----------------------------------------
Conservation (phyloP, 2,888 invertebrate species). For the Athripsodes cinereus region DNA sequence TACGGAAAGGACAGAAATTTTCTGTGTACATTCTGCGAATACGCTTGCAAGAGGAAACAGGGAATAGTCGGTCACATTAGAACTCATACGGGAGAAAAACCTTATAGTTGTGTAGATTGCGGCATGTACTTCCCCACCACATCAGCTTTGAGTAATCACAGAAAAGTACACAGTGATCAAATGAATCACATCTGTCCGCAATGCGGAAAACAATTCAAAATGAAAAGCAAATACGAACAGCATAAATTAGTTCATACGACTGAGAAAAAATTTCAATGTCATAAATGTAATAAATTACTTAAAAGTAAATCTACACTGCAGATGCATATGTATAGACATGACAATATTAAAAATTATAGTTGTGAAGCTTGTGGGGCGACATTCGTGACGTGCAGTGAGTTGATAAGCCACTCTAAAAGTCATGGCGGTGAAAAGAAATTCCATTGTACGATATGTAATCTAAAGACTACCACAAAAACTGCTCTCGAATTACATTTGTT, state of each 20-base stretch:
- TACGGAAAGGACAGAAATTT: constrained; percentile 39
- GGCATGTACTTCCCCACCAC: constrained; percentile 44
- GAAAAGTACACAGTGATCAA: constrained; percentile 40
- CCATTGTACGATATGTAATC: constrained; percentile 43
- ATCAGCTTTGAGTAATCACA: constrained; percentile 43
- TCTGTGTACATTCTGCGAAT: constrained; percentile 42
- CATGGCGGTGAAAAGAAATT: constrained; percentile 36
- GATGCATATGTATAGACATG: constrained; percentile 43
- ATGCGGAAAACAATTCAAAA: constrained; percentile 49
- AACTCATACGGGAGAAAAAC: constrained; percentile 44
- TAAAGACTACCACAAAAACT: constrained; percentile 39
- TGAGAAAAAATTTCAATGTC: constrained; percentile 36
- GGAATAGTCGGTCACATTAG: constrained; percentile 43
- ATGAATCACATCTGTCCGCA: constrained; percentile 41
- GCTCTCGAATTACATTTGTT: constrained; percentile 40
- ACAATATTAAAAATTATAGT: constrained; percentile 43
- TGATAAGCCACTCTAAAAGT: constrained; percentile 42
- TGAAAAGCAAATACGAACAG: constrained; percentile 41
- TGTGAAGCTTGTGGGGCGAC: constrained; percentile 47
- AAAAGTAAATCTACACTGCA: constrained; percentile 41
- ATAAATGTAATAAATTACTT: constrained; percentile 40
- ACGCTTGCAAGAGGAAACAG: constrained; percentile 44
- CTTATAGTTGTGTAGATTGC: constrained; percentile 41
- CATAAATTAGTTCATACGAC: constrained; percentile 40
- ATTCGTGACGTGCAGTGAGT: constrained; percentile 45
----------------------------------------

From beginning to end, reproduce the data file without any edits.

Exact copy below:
Conservation (phyloP, 2,888 invertebrate species). For the Athripsodes cinereus region DNA sequence TACGGAAAGGACAGAAATTTTCTGTGTACATTCTGCGAATACGCTTGCAAGAGGAAACAGGGAATAGTCGGTCACATTAGAACTCATACGGGAGAAAAACCTTATAGTTGTGTAGATTGCGGCATGTACTTCCCCACCACATCAGCTTTGAGTAATCACAGAAAAGTACACAGTGATCAAATGAATCACATCTGTCCGCAATGCGGAAAACAATTCAAAATGAAAAGCAAATACGAACAGCATAAATTAGTTCATACGACTGAGAAAAAATTTCAATGTCATAAATGTAATAAATTACTTAAAAGTAAATCTACACTGCAGATGCATATGTATAGACATGACAATATTAAAAATTATAGTTGTGAAGCTTGTGGGGCGACATTCGTGACGTGCAGTGAGTTGATAAGCCACTCTAAAAGTCATGGCGGTGAAAAGAAATTCCATTGTACGATATGTAATCTAAAGACTACCACAAAAACTGCTCTCGAATTACATTTGTT, state of each 20-base stretch:
- TACGGAAAGGACAGAAATTT: constrained; percentile 39
- GGCATGTACTTCCCCACCAC: constrained; percentile 44
- GAAAAGTACACAGTGATCAA: constrained; percentile 40
- CCATTGTACGATATGTAATC: constrained; percentile 43
- ATCAGCTTTGAGTAATCACA: constrained; percentile 43
- TCTGTGTACATTCTGCGAAT: constrained; percentile 42
- CATGGCGGTGAAAAGAAATT: constrained; percentile 36
- GATGCATATGTATAGACATG: constrained; percentile 43
- ATGCGGAAAACAATTCAAAA: constrained; percentile 49
- AACTCATACGGGAGAAAAAC: constrained; percentile 44
- TAAAGACTACCACAAAAACT: constrained; percentile 39
- TGAGAAAAAATTTCAATGTC: constrained; percentile 36
- GGAATAGTCGGTCACATTAG: constrained; percentile 43
- ATGAATCACATCTGTCCGCA: constrained; percentile 41
- GCTCTCGAATTACATTTGTT: constrained; percentile 40
- ACAATATTAAAAATTATAGT: constrained; percentile 43
- TGATAAGCCACTCTAAAAGT: constrained; percentile 42
- TGAAAAGCAAATACGAACAG: constrained; percentile 41
- TGTGAAGCTTGTGGGGCGAC: constrained; percentile 47
- AAAAGTAAATCTACACTGCA: constrained; percentile 41
- ATAAATGTAATAAATTACTT: constrained; percentile 40
- ACGCTTGCAAGAGGAAACAG: constrained; percentile 44
- CTTATAGTTGTGTAGATTGC: constrained; percentile 41
- CATAAATTAGTTCATACGAC: constrained; percentile 40
- ATTCGTGACGTGCAGTGAGT: constrained; percentile 45